(end rant and wipe spittle from chin)

Gungahlin Al Gungahlin Al 12:11 am 05 Nov 10

No excuse for lazy medicine.

You are kidding right??

It is nothing to do with lazy. It is to do with the law. Doctors and nurses are risking jail if they do anything other than prescribe treatments that PROLONG life. Somehow it is OK to withdraw IV when the patient is clearly in their last few days, but how that can be coupled with inadequate pain and sedative management I cannot understand, other than one method being seen as allowing death and the other hastening it.

And there’s the difference – let your family say goodbye then a couple of days of no pain and no real awareness of what is going on. Versus days dragging on of racking pain, conscious most of the time, unable to sleep, eat, drink or clear the throat.

This debate always ends up talking about Nitske and his assisted suicide campaigning. I’m talking about merely allowing a smooth path for palliative care during the acknowledged final days, and any such laws can be so framed.

This is a serious issue. It isn’t about me – it is about all the thousands of victims and their families who have to die like this and live with this every year. So I am going to be clear on what we are talking about, because it seems it is too easy for some people to be callous about this most serious of issues, because they just don’t know.

Lung cancer: the tumour can close off a lung, leading to complete collapse. As described to me by the doctor, the lung is surrounded by a sac with lots of nerves so when it collapses, it leads to serious pain that doesn’t let up. Cancerous growths also lead to adhesions making movement painful. The pain and inability to sit makes it impossible to cough up or swallow saliva. Nurses stick suction down the throat but it is too deep for them to reach. It just sits there turning foul and increasing. They are drowning.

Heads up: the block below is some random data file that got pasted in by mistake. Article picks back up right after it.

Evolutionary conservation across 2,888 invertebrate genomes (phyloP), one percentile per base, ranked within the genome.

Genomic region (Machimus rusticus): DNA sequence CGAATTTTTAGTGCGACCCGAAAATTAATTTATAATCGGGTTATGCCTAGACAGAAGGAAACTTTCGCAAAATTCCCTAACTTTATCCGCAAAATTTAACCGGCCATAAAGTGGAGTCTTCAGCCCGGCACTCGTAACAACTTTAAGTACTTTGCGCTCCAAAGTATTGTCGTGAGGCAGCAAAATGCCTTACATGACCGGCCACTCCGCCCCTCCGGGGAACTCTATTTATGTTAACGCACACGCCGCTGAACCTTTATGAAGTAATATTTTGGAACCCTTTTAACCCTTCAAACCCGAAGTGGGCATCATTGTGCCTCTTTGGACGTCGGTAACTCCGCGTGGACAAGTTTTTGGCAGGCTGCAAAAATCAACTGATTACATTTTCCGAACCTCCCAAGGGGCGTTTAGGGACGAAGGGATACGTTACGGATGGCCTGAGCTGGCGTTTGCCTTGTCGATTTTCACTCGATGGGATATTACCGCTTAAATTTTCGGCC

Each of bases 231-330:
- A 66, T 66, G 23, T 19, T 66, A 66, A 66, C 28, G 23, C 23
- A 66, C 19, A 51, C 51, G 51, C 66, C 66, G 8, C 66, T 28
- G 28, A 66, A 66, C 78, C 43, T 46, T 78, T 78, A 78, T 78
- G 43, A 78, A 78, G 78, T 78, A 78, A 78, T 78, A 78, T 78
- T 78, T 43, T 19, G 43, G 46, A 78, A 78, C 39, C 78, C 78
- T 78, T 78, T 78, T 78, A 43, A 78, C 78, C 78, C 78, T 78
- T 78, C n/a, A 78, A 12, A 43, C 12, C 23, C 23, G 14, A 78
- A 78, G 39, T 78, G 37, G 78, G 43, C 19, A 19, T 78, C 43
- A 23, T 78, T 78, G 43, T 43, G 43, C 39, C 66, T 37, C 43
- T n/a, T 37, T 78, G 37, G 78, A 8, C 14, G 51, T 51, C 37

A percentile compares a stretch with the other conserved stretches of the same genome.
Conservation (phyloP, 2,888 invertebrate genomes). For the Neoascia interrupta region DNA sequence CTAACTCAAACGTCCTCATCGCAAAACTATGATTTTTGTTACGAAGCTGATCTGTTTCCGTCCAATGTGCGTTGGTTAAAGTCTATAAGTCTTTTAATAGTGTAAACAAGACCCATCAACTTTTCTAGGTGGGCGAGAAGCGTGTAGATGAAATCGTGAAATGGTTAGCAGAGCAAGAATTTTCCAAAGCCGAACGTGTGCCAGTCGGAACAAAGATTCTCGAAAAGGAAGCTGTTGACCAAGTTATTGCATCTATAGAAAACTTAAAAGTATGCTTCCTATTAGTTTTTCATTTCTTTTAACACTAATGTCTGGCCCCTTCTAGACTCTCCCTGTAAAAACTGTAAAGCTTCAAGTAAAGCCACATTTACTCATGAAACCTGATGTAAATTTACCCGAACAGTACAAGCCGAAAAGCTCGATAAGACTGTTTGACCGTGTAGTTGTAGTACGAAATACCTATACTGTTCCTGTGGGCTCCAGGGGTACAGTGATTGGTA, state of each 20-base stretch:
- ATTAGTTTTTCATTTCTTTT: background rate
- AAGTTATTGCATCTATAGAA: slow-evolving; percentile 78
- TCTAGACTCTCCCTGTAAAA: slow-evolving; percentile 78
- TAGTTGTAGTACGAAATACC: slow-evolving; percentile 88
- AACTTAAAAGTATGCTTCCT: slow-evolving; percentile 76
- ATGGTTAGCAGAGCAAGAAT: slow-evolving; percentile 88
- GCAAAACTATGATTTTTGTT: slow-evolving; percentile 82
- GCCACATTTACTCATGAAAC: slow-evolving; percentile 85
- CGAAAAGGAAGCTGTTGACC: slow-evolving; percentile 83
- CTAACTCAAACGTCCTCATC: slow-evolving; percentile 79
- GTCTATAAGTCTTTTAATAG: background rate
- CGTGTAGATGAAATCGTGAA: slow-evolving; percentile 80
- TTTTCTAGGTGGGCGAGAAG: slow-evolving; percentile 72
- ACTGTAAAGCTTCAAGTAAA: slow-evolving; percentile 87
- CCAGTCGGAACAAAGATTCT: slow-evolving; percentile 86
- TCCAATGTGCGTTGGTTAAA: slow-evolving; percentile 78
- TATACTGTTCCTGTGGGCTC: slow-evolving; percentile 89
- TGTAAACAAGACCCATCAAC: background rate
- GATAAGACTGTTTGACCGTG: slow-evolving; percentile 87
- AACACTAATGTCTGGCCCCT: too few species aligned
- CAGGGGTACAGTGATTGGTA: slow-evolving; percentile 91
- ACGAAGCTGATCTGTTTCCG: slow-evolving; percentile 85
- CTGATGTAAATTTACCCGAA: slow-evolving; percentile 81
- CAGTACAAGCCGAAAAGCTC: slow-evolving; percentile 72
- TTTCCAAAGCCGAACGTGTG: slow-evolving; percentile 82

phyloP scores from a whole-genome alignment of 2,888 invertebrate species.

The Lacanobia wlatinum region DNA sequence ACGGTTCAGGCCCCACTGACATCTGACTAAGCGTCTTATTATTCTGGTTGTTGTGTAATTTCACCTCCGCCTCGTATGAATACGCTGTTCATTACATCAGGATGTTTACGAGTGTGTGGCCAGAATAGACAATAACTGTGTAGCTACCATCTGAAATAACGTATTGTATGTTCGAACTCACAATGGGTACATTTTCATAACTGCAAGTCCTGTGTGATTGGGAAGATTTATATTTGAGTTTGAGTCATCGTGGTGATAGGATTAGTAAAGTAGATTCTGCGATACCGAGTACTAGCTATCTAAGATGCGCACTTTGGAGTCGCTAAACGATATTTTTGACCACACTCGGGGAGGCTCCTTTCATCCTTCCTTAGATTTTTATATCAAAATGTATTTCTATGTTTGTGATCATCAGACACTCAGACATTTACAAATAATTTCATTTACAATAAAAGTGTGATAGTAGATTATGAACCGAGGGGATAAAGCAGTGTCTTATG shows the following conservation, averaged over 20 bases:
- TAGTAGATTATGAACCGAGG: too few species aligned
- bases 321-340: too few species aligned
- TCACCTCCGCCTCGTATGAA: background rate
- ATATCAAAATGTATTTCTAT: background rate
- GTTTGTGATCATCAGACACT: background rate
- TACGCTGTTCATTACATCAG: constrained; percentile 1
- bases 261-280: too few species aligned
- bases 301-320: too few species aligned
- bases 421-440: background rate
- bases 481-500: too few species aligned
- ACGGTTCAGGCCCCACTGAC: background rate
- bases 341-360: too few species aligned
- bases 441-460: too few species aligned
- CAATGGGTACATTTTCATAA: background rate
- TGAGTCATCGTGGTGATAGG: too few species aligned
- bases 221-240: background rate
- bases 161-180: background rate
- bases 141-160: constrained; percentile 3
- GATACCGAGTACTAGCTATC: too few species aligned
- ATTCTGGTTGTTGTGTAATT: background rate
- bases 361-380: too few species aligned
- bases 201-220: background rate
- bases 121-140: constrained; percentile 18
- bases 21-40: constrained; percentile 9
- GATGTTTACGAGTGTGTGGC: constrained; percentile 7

When they turn off the IV there is no longer any source of nutrition or fluid. Death is inevitable. Over several days the organs start dying. The body and face become bloated and turn jaundiced yellow – liver shutdown. The urine turns the colour of cola – kidneys are dead. As the brain starts dying, the hallucinations start. Parkinsons-like shaking grows. Inadequate handover between nurse shifts leads to gaps when pain meds wear off and replacement stocks are at hand. Likewise for sedatives. (What happens for someone alone without family there to try to remedy these problems??) The smell is like a mouse cage. Communication may be by number of eye blinks or head shakes. And all the while the racking but ineffective coughing of the fluid that just won’t shift.

You are constantly hoping (praying?) for THE doctor to come on shift who will write the magic words “unlimited” on the charts, and THE nurse who will ensure continuing comfort, or maybe chance going that little bit further. And shift after shift when they don’t come along, the desperation grows. You think seriously about putting a hand over her face and just holding her mouth and nose shut, as you would an animal you’ve hit with your car, just to end her pain. I put my hand over her face. But I couldn’t. And when she eventually goes, the final insult is that after days of not shifting, all that foul brown fluid just flows up and out, seemingly of its own accord.

So why is it legal to subject a person to this torture, but illegal to end the torture? If the edict of medical practice is to do no harm, then how can it be acceptable to allow such harm to continue?

This is all we need our laws to be able to allow. And to give the medical staff a degree of safety when they are doing the right thing, and with the family consent. Nothing more.

clp clp 10:05 pm 04 Nov 10